Designing Courses Based on Research and Theory in Behavior Analysis and Psychology
|Monday, May 30, 2016|
|5:00 PM–5:50 PM |
|Regency Ballroom C, Hyatt Regency, Gold West|
|Area: TBA; Domain: Service Delivery|
|Instruction Level: Advanced|
|CE Instructor: Henry D. Schlinger, Ph.D.|
|Chair: Nicole Luke (Surrey Place Centre)|
|HENRY D. SCHLINGER (California State University, LA)|
|Henry D. (Hank) Schlinger Jr. received his Ph.D. in psychology (applied behavior analysis) from Western Michigan University under the supervision of Jack Michael. He then completed a two-year National Institutes of Health-funded post-doctoral fellowship in behavioral pharmacology with Alan Poling. He was a full tenured professor of psychology at Western New England University in Springfield, MA, before moving to Los Angeles in 1998. He is now professor of psychology and former director of the M.S. Program in Applied Behavior Analysis in the Department of Psychology at California State University, Los Angeles. Dr. Schlinger has published numerous scholarly articles and commentaries in 25 different journals. He also has authored or co-authored three books, Psychology: A Behavioral Overview (1990), A Behavior-Analytic View of Child Development (1995) (which was translated into Japanese), and Introduction to Scientific Psychology (1998). He is a past editor of The Analysis of Verbal Behavior and The Behavior Analyst, and on the editorial boards of several other journals. He also serves on the Board of Trustees of the Cambridge Center for Behavioral Studies.|
There is currently widespread concern for effective teaching at all levels of education. A defining feature of teaching—perhaps more than any other profession—is the range of variability in styles and approaches. Unlike the practice of medicine, for example, teaching is still seen as an art. Moreover, few college professors are ever taught how to teach; their only qualification is a Ph.D. and expertise in their subject matter. But nowadays when colleges and universities are struggling to attract and then retain students, it is imperative that instructors take more responsibility for the success of their students. They can do this by designing their courses and classrooms according to existing research and theory in behavior analysis and psychology. This presentation describes (a) the purpose and goals of assessment; (b) the principles of a high-feedback instructional system; (c) the role of assessment in a high-feedback system; and (d) one model of a high-feedback system.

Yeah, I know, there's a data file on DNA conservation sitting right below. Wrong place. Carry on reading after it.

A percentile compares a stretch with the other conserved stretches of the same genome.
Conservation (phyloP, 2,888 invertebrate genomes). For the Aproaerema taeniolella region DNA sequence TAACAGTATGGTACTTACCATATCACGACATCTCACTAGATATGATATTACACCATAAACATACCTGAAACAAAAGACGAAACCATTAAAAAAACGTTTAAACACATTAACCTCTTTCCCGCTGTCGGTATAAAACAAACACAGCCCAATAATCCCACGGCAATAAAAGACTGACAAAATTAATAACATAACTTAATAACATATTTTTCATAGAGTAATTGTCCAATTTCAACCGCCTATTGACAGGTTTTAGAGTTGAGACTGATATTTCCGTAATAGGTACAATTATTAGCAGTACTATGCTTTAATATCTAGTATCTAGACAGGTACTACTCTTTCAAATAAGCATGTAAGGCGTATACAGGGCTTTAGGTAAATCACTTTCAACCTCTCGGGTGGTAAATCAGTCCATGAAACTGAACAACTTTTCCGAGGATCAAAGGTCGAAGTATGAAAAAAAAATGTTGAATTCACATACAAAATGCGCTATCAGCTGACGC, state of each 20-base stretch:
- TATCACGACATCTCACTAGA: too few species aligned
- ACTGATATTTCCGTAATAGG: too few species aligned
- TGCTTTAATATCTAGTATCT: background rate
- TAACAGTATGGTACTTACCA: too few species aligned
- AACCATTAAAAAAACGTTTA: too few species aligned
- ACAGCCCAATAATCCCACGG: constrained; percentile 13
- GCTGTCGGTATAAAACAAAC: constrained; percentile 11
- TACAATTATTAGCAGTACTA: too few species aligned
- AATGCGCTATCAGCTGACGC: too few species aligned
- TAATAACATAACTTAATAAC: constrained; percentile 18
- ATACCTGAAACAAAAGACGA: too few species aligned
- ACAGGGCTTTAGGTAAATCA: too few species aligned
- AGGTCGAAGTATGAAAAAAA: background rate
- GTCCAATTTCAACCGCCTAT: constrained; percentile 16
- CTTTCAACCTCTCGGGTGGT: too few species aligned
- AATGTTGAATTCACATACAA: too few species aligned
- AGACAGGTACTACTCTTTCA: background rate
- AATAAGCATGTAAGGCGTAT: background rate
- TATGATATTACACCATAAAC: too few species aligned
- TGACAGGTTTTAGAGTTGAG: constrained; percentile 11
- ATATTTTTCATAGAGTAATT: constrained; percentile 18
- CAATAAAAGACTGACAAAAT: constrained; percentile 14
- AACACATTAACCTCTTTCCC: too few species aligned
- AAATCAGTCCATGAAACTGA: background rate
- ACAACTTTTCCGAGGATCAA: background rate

|Target Audience: |
Educators and teachers of applied behavior analysis.
|Learning Objectives: At the conclusion of the presentation, the participant will be able to: (1) understand the purpose and goals of assessment in college teaching; (2) understand the principles of a high-feedback instructional system; (3) understand the role of assessment in a high-feedback system.|